Reputation and dependability of the provider: When selecting the supplier, procurement teams will look at their track record, which includes the seller’s reliability, historical performance, and financial stability. It is possible for a supplier’s chances of being chosen to improve when they have a solid reputation.
Diversity: Women-owned businesses, minority-owned businesses, LGBTQIA+-owned businesses, and veteran-owned businesses are some of the diversity classifications major corporations have committed to increasing in their supply chain. In the process of procurement, if you can demonstrate that you are a diverse supplier, this may give you an advantage over competitors.
Diverse suppliers have the ability to position themselves to match these criteria by showing their one-of-a-kind talents, providing pricing that is competitive, and demonstrating a commitment to providing quality goods on time. Consider the following advice in order to put your diverse-owned company in the best position possible to satisfy procurement criteria:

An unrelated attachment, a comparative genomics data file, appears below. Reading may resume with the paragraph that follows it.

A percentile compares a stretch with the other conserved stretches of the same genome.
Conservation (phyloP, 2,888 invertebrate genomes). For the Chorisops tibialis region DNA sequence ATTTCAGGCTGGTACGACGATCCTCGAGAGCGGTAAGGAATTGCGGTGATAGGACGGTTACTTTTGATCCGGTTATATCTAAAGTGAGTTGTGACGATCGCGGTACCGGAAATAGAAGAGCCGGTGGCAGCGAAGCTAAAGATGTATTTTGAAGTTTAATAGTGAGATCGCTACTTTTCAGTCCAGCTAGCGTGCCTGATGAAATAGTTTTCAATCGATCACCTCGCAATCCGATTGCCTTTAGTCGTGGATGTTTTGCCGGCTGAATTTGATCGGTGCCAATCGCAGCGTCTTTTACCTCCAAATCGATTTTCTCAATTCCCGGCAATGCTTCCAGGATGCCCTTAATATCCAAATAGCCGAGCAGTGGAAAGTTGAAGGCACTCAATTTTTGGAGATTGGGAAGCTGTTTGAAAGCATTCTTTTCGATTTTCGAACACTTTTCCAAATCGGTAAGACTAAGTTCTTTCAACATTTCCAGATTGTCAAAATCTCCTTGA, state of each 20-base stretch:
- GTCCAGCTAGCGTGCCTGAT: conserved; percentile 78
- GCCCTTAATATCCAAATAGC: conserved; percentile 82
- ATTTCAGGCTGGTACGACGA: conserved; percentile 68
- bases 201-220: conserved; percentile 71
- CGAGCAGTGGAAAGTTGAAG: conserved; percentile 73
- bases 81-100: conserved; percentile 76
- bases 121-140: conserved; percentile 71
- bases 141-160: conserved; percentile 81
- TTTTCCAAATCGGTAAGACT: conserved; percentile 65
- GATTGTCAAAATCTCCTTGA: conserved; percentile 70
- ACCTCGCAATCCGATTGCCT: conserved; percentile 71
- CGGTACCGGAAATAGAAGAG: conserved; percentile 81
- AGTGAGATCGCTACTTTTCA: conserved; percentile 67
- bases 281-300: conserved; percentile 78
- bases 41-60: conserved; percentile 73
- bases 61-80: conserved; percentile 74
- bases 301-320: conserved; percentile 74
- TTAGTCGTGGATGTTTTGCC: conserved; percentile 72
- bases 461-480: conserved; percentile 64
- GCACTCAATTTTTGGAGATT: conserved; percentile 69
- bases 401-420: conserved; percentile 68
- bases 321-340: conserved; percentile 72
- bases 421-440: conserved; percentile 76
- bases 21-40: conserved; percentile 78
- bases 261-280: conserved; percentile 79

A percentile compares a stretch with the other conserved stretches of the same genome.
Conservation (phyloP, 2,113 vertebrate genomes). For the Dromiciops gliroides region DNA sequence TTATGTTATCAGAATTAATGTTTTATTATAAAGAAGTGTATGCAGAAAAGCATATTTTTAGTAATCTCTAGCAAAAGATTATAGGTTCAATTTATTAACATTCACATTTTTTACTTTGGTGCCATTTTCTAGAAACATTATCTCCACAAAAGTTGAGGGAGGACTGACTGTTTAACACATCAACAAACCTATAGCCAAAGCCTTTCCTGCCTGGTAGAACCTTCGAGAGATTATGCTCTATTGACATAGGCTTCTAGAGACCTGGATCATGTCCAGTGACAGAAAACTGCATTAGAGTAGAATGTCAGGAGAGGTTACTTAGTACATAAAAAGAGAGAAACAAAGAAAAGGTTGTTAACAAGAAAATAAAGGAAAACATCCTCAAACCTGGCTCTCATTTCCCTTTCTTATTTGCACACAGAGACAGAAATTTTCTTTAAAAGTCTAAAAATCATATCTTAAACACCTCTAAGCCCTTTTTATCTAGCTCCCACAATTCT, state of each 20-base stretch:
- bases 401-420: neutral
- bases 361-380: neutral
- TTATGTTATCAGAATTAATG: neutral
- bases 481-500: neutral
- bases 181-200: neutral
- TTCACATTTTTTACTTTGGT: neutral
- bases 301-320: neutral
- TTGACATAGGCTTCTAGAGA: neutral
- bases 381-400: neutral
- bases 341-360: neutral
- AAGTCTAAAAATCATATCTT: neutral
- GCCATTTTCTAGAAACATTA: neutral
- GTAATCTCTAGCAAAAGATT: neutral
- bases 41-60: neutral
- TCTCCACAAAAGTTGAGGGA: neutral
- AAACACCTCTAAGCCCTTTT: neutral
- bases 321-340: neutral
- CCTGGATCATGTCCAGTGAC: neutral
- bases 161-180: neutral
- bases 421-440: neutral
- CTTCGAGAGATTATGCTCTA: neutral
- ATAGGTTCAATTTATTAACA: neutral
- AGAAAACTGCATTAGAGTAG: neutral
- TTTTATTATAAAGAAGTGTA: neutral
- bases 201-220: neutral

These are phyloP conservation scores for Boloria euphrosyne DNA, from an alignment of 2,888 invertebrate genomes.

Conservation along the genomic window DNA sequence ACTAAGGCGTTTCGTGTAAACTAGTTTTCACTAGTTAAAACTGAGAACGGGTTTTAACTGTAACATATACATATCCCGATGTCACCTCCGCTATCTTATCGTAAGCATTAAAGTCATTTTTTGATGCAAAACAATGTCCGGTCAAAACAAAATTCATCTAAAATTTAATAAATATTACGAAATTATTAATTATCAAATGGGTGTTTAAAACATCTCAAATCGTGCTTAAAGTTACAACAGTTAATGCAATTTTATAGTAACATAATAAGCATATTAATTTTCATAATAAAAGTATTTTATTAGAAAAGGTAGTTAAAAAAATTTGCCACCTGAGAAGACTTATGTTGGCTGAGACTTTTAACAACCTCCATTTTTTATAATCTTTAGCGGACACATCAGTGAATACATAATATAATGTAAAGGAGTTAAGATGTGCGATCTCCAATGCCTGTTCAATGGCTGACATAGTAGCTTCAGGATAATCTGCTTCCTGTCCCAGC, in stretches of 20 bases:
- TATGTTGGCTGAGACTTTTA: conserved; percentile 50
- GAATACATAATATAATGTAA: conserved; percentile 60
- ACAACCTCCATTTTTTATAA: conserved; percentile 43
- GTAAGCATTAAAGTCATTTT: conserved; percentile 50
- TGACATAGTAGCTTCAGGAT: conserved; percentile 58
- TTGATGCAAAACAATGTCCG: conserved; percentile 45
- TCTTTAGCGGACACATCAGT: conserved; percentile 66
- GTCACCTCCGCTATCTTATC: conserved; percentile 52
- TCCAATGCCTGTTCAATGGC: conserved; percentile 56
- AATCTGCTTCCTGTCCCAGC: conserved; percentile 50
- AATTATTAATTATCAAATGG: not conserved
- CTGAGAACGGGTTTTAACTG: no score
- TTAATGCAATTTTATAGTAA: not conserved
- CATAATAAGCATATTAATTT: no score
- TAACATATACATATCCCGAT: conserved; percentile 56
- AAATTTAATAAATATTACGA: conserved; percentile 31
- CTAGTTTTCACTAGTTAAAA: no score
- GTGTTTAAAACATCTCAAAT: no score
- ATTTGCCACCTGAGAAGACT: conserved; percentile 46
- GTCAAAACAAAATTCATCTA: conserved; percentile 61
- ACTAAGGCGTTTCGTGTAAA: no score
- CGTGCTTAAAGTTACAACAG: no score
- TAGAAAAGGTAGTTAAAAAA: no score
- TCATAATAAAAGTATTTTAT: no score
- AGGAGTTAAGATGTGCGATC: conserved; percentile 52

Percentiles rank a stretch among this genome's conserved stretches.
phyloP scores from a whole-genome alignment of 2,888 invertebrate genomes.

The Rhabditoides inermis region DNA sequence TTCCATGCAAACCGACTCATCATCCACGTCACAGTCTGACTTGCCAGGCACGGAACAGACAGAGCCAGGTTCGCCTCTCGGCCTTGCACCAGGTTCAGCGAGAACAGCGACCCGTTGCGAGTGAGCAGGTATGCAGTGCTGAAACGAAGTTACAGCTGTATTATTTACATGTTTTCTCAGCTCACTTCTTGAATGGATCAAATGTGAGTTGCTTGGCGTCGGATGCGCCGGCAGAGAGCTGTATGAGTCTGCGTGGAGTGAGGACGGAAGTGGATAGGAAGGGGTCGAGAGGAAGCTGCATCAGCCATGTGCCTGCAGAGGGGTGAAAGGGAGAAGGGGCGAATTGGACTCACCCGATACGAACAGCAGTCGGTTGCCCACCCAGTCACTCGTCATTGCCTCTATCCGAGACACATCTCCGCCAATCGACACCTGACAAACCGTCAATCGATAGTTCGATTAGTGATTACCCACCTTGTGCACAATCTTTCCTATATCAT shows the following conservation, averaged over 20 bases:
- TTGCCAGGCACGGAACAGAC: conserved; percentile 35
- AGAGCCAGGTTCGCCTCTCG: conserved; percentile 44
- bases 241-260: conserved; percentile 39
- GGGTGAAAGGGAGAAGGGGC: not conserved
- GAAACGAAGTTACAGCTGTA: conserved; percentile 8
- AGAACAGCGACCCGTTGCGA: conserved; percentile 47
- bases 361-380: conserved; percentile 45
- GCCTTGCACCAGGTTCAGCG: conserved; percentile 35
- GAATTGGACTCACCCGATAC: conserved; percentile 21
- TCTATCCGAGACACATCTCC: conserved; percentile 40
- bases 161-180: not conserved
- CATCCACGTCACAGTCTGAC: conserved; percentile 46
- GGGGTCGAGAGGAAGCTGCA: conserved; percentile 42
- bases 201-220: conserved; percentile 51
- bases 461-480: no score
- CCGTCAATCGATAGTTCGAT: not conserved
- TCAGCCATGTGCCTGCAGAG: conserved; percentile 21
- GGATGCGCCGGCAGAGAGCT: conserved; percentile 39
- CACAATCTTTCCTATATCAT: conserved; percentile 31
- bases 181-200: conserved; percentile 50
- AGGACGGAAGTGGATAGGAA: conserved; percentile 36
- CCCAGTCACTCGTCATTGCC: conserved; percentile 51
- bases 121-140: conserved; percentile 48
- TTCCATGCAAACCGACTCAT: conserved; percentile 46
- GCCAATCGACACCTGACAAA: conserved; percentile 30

- Provide a description of your diverse supplier certification(s), and ensure that it is not difficult to obtain them, in your bid or proposal.
- Demonstrate your skills, experience in the sector, and any other distinctive capabilities that set you apart from other potential candidates.
- Provide precise information regarding the quality control processes your company utilizes as well as any relevant industry certifications your company may possess.